Have you ever had great anticipation prior to visiting a certain place, only to be let down once you get there? It’s happened to me a couple times. Or the initial appeal fades more quickly than expected as the rose-colored glasses come off.

There are many lists of overrated travel destinations, most of which make the list since they are subject to ridiculous crowds during most, if not all, of the year. But just because a place is popular doesn’t mean it is an overrated travel destination. There are other reasons something might not be all it’s cracked up to be. Here are five places I think are overrated:

Times Square, New York

The first time we stayed in New York City, I specifically chose to stay in Midtown near Times Square. With plenty to do and see in the immediate area, easy subway access, and the hustle and bustle of the city all around, I figured it was the place to be. After all, I’d briefly passed through once (very briefly) while I was sixteen, and Times Square seemed quite cool.

A second Midtown stay later, and I’ve completely changed my mind. I think I’d far rather stay up near the park, or even down in the financial district. A nice hotel across the East River in Brooklyn or Queens might even be preferred. There are so many other places to potentially stay in New York City. Times Square is iconic, but it (and the surrounding area) is so busy. If I never walk through Times Square again, I think I’ll be just fine.

The Las Vegas Strip

I’ve written previously about how I’d be happy never visiting Las Vegas again. I’ve been through Las Vegas four times now, three times for work, and once on a road trip with my two older kids across the Southwest. None of those visits really connected me with the city. I don’t gamble. I don’t smoke (which is gross when you’re not used to it indoors). I should have known from the outset that there isn’t a whole lot to interest me in LV.

If you’re into glitz, glamour and gambling, Las Vegas may be for you. I found the strip so overhyped. Sure, there was a lot to see, and the Bellagio fountains were cool for a couple minutes. But I found that I’d much rather be hiking in Red Rock Canyon National Conservation Area with Las Vegas in the rear-view mirror.

a cityscape with a large tower and a hot air balloon

The Alamo

Sometimes iconic pieces of history become larger than life in your mind. The Alamo was one of those cases for me. I was hoping to head downtown and see it while visiting friends who live in the suburbs of San Antonio

Our friends warned me that the Alamo might not meet my expectations. My daughter had to be filled in on all the history; they don’t exactly teach much U.S. history in Costa Rica. But I was well aware of the famed battle and last stand, and how pivotal the event was in the Texas Revolution. I had to see the famous building.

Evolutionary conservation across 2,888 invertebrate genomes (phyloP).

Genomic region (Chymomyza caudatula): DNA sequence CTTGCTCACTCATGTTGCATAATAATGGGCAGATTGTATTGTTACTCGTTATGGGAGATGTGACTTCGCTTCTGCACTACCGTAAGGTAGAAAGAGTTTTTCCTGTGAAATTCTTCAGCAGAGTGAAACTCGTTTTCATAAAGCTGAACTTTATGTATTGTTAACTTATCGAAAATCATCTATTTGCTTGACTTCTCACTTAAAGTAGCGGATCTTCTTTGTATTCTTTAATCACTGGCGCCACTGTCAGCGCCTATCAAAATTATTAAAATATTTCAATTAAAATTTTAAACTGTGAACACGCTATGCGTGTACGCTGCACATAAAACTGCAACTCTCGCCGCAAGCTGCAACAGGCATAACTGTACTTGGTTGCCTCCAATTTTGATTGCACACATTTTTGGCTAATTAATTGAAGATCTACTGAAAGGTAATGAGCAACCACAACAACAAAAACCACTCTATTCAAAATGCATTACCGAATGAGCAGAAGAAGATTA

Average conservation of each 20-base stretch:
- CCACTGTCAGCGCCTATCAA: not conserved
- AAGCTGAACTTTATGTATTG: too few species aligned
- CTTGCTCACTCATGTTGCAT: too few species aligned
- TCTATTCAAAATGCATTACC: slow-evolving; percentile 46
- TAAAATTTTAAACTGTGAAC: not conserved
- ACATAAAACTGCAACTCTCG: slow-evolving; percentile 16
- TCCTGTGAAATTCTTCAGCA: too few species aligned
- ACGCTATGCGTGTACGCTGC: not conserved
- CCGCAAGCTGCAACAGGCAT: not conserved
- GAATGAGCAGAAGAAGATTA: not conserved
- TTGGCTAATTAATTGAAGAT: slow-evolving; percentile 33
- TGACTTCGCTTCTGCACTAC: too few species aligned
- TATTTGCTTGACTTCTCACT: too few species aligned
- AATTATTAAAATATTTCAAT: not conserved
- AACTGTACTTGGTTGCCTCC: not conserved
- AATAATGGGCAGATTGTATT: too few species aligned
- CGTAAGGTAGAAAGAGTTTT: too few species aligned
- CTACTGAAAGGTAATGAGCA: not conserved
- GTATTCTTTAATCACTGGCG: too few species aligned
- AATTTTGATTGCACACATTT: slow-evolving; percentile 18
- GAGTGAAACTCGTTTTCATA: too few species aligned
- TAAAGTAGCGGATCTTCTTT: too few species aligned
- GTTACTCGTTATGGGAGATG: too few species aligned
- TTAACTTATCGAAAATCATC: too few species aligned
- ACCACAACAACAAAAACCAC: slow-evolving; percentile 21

Turns out that the Alamo is far smaller than I ever imagined. It’s a simple, low-lying mission building and courtyard now completely surrounded by downtown San Antonio. Sure, it was cool to still see. But it wasn’t nearly the piece of history I had imagined it would be.

London, England

Granted, it’s been quite a while since I visited London. And I’ll freely admit that I had a fantastic time. I enjoyed over a week in the city with friends, sightseeing to our hearts content. It was a fantastic time, and I’d happily go back.

But what surprises me is just how popular London is, to the detriment of other cities. When I see photos of places like Krakow, Gdansk, Ghent, Helsinki, Andorra, and Vienna, it makes me wonder how London (and likewise Paris) get so much of the limelight. London had 19 million visitors in 2017. Contrast that with Rome, another popular city, which only welcomed 9 million. Crazy.

a beach with trees and blue water

The Maldives

The Maldives might be the most aspirational vacation locale in the world, at least according to many points, miles and travel blogs. It could be a tossup between the Maldives and idyllic Bora Bora. Between the amazing Instagram shots and the serene beaches, it does look amazing. But is it that amazing, given how far you have to travel from the U.S. to get there? To be candid: this is a place I have yet to visit.

Maybe it’s because I’m not much into resorts. Or maybe it’s because I’m not keen on spending $1,000 for additional transit once I get close to my destination. Or maybe it’s because once you get to the resort, you really don’t have any option except to spend a bunch of money on resort food even if you do use points for all your hotel nights. I just don’t see the Maldives as significantly better than so many other places.

I could be proven wrong. But with so many other places to explore, I view the Maldives as overrated. I won’t say I’ll never go, but I don’t really expect to.


I could go on with a few more popular destinations that have little appeal to me that I also consider overrated (actually, I already covered the ones I don’t wish to visit). For some I would be very selective when we visit (e.g. Venice), to avoid the crowds.

It’s the unexpected gems that always stick with me the most, the off-the-beaten-path destinations. My favorite in this category is Newfoundland. Definitely want to make it back to Canada’s coolest province someday.

What are some places you have visited that you found completely overrated?